Join the SAGA Community on Slack for free and connect with other PR & marketing agency owners.

 Login or Join

Giving gifts to agency clients and employees

With the holiday season upon us, many agencies will be giving gifts to their clients and employees.

Agency owners often ask questions about these gifts – everything from how much to spend to what the tax consequences might be.

This article addresses some of the most common inquiries, but it makes sense to start with the big picture: should you even be doing it?

Are holiday gifts for clients and employees a good idea?

It’s always good to show appreciation for your team and the clients that they serve. Traditionally, many businesses give gifts during the holiday season as a tangible sign of that appreciation.

The challenge is that most people receive many gifts at the end of the year, so it is more difficult to stand out.

That’s why you might consider giving gifts (and cards) on a different schedule. You might time it to employees’ birthdays or client anniversaries.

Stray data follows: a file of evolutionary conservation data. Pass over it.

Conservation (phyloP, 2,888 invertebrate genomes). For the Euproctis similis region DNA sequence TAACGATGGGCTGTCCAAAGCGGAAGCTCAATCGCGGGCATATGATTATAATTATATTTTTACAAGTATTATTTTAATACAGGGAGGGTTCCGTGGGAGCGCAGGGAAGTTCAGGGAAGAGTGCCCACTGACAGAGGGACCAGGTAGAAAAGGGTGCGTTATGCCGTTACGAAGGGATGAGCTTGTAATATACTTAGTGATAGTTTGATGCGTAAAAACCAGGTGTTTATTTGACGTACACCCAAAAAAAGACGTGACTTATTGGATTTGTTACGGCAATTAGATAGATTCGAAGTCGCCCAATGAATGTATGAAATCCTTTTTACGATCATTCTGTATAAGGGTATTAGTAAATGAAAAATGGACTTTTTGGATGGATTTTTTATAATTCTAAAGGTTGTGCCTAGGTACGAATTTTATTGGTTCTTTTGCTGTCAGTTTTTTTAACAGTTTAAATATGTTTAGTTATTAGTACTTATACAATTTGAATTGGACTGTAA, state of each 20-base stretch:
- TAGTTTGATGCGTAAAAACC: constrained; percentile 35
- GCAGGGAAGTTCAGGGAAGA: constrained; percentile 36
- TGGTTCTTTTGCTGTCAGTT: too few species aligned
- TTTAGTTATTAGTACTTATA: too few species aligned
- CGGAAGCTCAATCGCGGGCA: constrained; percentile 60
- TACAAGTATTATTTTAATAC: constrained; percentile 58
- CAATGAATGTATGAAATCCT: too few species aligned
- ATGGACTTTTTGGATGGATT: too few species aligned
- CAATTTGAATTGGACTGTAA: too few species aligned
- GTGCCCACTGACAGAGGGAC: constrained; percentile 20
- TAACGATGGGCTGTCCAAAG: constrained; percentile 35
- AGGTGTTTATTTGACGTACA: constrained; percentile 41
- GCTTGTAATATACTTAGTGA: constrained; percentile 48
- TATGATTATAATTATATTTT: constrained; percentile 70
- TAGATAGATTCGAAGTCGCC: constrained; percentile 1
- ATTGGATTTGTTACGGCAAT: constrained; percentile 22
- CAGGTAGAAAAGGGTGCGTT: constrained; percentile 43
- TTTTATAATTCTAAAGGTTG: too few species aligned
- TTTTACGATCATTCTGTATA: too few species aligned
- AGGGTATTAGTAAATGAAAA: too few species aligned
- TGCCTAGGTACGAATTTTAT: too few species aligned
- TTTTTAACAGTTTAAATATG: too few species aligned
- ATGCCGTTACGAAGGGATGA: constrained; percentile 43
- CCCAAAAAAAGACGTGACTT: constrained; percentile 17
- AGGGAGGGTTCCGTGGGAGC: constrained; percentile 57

Some of the best gifts are those given with no specific significance to the calendar and more because of something that came up in conversation.

Many years ago, one of my employees was having a conversation with a vendor and he said something like, “You guys are so helpful that I’m sure you’d send me a ham sandwich if I asked for one.”

A gift basket including the fixings for a ham sandwich showed up a day or two later.

So while there’s nothing wrong with gifting in December, think about giving tokens of appreciation at other times instead of or in addition to that practice.

What type of gifts should I give?

It’s easy to make a list of everyone that should receive a gift and then sending them all a gourmet food gift basket, a bottle of wine, or some other similar solution.

If you’re going to have a gift program, though, try to give something that is more personal – either to the recipient or that represents who you and your agency are.

For example, one year I gifted bottles of New Hampshire maple syrup to clients. It was something unique to my local community that most of my clients likely hadn’t tried before.

I generally advise clients not to gift alcohol unless you know the personal tastes of the recipient. Not only do you risk wasting money on something that they may not find appealing, some people simply don’t consume it for religious or personal reasons.